A half-century later, Monsarrat's faithful evocation of life aboard a corvette rivets me. I am amazed by the primitive simplicity of these nautical sheepdogs, "not much more than a floating depth-charge platform." As well as being small, these ships were slow and poorly armed. Early versions would pitch and roll up to 45 degrees.
Yet they guarded the convoys of merchantmen that crossed the Atlantic, with its bitter storms and wolf-packs of U-boats, carrying life-saving supplies to an embattled Britain.
My father, Petty Officer Leonard Johnson, was a stoker; he spent the war firing the boilers below the water line. In the novel, after a terrifying incident spooks him, one seaman refuses to go below at all, not even to sleep.
Among the many poignant scenes is the one featuring three Norwegian captains who were saved when Captain Ericson took the risk of stopping the corvette Compass Rose so they and other survivors could be pulled from the water.
After a trip ashore in Gibraltar to drink and buy civilian clothing, the Norwegians return to visit Ericson and thank him for their lives. Having witnessed his decision to attack a U-boat that was attacking the convoy while men were still in the water, the other captains sympathize across the language barrier.
“There is no blame,” said one.
“But there may be thoughts,” said another.
“Naturally there will be thoughts.”
“For thoughts there is gin,” said the first captain, with an air of logic.
“Skoal!” said Ericson.'
And so they drink together. Drinking when off duty is a strategy for getting the job done as situations arise. Ashore, the narrator, Lockhart, Captain Ericson's Number One, as he is called in naval parlance, drinks twelve pink gins. Two other sailors go ashore and sink seven pints of beer each without showing "an atom of difference to either their diction or their bearing.”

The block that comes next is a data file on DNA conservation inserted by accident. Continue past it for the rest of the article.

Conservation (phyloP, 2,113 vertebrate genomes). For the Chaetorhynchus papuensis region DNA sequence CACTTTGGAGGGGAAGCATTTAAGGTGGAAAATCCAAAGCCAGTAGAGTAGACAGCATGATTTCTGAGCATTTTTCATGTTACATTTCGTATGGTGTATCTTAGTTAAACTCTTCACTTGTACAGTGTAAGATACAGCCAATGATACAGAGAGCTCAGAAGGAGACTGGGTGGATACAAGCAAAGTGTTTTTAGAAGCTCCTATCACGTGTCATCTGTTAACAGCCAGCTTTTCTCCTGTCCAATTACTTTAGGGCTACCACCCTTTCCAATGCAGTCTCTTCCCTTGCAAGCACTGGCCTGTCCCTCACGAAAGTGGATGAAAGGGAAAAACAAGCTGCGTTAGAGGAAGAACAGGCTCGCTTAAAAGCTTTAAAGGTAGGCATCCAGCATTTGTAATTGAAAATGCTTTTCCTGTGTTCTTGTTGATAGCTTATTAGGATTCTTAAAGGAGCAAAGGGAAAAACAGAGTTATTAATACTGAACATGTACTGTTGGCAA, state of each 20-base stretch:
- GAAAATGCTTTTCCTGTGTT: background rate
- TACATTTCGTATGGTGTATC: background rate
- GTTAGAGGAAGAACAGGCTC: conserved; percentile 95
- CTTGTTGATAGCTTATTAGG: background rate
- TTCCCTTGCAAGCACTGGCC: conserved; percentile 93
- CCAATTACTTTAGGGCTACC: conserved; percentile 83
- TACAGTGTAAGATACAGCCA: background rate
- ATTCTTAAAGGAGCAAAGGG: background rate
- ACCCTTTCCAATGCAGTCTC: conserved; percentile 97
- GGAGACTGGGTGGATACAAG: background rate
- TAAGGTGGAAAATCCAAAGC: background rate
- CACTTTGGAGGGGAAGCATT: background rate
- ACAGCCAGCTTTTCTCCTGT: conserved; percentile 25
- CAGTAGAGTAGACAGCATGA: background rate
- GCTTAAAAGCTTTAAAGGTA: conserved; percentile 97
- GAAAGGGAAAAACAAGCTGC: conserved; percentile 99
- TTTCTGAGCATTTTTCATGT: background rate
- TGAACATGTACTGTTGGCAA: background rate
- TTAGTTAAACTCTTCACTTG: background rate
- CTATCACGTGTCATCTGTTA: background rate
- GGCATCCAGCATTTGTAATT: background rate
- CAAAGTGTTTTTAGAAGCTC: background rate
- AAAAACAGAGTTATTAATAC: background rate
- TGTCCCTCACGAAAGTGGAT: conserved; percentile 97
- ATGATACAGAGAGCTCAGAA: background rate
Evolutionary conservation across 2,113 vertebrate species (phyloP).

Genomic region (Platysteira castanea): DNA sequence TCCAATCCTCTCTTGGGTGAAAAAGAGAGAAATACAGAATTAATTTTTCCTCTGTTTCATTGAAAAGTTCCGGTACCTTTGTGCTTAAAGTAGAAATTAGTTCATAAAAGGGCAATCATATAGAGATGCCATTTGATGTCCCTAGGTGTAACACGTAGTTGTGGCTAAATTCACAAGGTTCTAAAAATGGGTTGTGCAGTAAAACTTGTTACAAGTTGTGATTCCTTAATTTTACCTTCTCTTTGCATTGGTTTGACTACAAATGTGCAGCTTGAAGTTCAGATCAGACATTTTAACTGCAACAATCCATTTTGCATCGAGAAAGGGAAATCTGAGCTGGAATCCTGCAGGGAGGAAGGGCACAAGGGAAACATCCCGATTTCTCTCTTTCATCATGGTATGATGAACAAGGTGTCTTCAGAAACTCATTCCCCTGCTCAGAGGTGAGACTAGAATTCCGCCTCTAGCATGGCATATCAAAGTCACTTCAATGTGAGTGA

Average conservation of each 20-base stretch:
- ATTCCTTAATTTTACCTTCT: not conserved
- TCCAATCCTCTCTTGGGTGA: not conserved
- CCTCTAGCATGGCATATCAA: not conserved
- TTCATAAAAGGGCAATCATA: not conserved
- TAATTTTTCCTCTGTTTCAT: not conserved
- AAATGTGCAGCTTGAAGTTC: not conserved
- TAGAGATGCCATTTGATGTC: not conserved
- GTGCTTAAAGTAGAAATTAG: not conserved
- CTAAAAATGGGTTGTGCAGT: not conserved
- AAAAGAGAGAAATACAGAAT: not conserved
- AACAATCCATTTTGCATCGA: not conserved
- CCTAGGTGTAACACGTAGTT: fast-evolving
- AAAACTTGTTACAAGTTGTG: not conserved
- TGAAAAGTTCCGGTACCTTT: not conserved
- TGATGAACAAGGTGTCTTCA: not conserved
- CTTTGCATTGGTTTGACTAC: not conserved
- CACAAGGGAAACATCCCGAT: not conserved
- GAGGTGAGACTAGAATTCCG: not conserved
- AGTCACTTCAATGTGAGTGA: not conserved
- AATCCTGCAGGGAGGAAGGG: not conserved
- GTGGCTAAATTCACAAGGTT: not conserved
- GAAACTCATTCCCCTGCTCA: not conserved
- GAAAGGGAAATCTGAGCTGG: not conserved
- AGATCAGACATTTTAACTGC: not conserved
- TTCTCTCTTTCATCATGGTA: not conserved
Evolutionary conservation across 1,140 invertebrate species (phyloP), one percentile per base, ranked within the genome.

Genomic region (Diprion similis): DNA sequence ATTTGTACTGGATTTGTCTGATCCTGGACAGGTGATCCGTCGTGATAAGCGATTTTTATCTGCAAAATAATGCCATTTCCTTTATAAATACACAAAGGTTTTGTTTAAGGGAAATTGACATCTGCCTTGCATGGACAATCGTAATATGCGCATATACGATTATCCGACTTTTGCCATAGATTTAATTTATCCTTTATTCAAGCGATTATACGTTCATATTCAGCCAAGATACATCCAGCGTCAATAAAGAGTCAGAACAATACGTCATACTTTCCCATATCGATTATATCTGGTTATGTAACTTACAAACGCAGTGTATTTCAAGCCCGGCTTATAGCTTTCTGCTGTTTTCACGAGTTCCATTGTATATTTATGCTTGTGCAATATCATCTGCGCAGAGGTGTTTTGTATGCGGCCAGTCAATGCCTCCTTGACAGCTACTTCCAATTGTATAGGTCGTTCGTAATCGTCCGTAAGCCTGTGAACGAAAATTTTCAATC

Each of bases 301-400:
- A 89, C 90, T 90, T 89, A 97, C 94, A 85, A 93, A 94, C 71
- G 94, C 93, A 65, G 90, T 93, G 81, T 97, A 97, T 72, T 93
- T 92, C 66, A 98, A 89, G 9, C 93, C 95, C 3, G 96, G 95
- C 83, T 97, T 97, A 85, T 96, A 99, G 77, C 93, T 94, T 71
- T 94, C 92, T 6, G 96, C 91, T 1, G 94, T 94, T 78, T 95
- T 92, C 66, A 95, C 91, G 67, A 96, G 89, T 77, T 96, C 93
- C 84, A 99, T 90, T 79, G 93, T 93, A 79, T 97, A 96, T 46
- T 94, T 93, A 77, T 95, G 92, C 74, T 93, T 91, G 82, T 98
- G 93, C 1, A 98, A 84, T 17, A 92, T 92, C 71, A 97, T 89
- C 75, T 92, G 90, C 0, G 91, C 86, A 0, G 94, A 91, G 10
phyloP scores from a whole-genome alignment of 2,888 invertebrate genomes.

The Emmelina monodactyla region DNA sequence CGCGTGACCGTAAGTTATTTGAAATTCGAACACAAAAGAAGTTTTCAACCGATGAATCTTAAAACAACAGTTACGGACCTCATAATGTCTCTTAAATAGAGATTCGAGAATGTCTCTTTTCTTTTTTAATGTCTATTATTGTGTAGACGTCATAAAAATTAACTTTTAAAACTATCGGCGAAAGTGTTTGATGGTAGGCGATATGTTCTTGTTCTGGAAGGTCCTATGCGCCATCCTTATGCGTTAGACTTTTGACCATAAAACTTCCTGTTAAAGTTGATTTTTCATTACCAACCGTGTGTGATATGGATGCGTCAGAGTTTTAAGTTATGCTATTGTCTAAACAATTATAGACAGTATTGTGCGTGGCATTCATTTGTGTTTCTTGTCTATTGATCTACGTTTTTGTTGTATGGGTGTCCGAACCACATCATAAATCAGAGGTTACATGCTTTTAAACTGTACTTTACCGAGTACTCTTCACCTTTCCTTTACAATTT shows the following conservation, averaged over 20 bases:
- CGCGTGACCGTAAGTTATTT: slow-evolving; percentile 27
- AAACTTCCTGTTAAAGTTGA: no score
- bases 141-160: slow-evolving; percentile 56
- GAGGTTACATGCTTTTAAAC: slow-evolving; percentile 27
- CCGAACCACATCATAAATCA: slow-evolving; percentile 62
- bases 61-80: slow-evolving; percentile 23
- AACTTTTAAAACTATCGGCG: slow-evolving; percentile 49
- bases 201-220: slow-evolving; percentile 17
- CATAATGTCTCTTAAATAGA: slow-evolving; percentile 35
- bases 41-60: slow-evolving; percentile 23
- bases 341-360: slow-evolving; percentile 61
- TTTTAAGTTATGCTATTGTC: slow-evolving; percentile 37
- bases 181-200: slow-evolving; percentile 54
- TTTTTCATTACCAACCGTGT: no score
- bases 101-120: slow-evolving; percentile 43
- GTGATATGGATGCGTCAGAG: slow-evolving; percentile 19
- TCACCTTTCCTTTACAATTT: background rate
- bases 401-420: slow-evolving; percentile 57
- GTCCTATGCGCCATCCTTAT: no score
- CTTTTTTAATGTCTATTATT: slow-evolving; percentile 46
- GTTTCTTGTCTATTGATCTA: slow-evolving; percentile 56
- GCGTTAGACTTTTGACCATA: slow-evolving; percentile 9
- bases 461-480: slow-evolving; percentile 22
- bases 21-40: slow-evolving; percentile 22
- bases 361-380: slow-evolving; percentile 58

Drinking is also a defense, as the men become parts of "the tireless machine of war." This "hateful struggle," former journalist Monsarrat tells us, "demanded one hundred percent from many millions of individual people; death was in this category of demand, and, lower down the list, the cancellation of humanity was an essential element in the total price."
Eventually the war ends. After the German surrender, the U boats leave their hiding places and surface, "dripping and silent, in the Irish Sea, and at the mouth of the Clyde, and off the Lizard in the English Channel, and at the top of the Minches where the tides raced...near Iceland, where Compass Rose was sunk, and off the northwest tip of Ireland, and close to the Faeroes, and on the Gibraltar run...and near St. John’s and Halifax, and in the deep of the Atlantic."
The deadly Battle of the Atlantic was waged by England and Canada. Early on, the convoys met in mid-ocean, where the British took over from the Canadians to guide the ships into Liverpool or the Clyde, while their allies returned to St. John's or Halifax to start the journey again with another convoy. Though it seems so distant now, this is a significant aspect of the history of our nation.
My father was part of it. Reading Monsarrat's book, I felt sorry not to know more of the details of his convoy experience. Did he serve on the dreaded Murmansk run to the icy Russian port on the Arctic Ocean? Did he sail to Gibraltar, "where the sunk ships lay so thick?" I'll probably never know.
This remarkable book has been adapted for radio and was made into a 1953 movie as well.